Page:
The international financial crises have highlighted the risks and vulnerabilities associated with public debt and the need for continuous improvement in debt management and the analysis of financial liabilities. In addition, in many countries the resources required to finance their development strategies have increased, which implies the need to diversify sources of funding while the available financial instruments have become more sophisticated. In view of these developments, the crucial importance of capacity building activities in debt sustainability and strategy has become more evident.
During the last twelve years CEMLA has been actively working in issues related to public debt management and analysis, achieving a reputation and international recognition through the successful implementation of regional and interregional programs, as well as specific projects designed according to country's needs.
Currently CEMLA manage and implement the Public Debt Management Capacity Building Program (PDP) funded by the Swiss State Secretariat for Economic Affairs (SECO). The general objective of the PDP is to provide specific capacity building support in order to maintain sustainability and to improve public debt management in low and lower middle income countries of Latin America and the Caribbean as requested, through the design and implementation of better national debt and financing strategies, and the provision of more effective responses to the impact of the financial crises. Within this framework, the PDP has been providing support since 2012, to Nicaragua, Honduras, Guyana and the Eastern Caribbean region.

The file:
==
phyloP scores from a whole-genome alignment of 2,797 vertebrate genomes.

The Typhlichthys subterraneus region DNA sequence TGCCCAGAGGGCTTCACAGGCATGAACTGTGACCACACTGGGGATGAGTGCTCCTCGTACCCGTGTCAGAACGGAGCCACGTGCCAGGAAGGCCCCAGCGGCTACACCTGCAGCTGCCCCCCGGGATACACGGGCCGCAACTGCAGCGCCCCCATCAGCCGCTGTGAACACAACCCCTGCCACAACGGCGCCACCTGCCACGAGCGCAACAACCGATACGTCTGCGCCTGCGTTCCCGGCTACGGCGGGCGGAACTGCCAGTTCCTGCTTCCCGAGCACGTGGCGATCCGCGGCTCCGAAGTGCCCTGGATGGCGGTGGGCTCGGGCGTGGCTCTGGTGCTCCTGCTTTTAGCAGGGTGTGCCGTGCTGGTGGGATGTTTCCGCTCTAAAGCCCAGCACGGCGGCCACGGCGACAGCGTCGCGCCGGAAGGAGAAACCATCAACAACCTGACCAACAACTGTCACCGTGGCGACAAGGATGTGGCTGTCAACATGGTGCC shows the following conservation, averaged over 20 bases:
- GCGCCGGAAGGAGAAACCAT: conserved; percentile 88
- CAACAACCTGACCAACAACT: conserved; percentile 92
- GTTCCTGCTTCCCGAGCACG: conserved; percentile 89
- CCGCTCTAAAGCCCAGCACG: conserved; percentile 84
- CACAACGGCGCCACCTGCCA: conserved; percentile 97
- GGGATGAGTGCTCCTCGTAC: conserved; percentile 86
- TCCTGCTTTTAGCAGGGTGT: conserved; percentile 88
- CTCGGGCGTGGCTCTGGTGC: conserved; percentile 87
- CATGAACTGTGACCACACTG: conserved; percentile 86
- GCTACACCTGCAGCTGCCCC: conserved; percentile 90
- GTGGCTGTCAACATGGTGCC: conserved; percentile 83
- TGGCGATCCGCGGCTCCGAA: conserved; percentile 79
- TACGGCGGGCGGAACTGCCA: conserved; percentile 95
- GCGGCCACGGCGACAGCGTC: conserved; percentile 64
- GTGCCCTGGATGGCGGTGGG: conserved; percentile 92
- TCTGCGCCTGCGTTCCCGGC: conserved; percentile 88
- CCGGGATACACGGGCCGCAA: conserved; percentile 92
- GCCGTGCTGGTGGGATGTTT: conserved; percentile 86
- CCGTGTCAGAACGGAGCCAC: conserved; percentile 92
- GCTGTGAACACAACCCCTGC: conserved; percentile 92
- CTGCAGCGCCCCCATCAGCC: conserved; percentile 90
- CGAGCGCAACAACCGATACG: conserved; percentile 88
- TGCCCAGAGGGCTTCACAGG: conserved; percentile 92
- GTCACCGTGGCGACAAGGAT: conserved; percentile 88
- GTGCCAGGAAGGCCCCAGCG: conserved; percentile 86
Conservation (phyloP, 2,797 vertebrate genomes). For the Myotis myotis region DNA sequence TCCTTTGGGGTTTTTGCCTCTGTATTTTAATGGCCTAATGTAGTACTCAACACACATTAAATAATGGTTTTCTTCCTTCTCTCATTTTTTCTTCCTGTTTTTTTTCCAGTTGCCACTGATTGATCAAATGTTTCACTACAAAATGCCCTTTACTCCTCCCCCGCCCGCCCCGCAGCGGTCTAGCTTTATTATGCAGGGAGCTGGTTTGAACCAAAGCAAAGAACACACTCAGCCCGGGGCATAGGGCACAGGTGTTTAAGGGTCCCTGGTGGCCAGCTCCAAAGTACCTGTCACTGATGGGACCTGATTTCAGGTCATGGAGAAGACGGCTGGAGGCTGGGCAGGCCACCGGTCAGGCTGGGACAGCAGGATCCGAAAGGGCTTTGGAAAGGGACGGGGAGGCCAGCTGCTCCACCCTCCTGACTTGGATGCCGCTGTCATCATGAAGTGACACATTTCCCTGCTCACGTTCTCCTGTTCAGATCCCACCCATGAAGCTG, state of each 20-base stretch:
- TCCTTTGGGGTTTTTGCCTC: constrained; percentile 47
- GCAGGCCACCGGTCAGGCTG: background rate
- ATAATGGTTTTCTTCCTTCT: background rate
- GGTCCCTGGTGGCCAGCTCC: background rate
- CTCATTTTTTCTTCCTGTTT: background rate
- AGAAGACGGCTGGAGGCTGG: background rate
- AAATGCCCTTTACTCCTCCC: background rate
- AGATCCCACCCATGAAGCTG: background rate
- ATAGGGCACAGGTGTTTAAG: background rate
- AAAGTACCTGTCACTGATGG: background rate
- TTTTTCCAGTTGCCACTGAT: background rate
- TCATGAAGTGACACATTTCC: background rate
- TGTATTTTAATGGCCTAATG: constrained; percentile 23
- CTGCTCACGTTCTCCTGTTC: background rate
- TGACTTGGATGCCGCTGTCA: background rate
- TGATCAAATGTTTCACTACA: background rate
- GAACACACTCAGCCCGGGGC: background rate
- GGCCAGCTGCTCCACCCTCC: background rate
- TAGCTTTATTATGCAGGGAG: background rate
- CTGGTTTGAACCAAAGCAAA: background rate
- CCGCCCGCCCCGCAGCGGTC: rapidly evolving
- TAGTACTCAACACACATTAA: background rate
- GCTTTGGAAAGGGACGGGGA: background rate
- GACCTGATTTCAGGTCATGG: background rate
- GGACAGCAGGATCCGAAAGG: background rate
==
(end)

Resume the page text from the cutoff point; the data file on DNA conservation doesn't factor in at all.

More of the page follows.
In addition, since 2009 CEMLA is part of the Debt Management Facility (DMF) as implementing partner for Latin America and the Caribbean region. The DMF is an international initiative led by the World Bank aimed to strengthen debt management capacity and institutions in developing countries, which first phase finalized in December 2013.
CEMLA is part of DMF Phase II since November 2014, which objective is to strengthen the capacity of eligible member countries to manage debt effectively, so as to enable governments to finance their operation prudently with appropriate cost-risk mix to contribute to macro-economic stability and ensure sustainable debt levels over the long term. This second phase is targeted to the following countries in the region: Bolivia, Dominica, Grenada, Guyana, Haiti, Honduras, Nicaragua, Saint Lucia, and Saint Vincent and the Grenadines. It is important to note that the rest of the countries in the region can also benefit from regional workshops, where officials from central banks and ministries of finance are trained in the latest methodologies related to public debt management and analysis at national and sub-national level.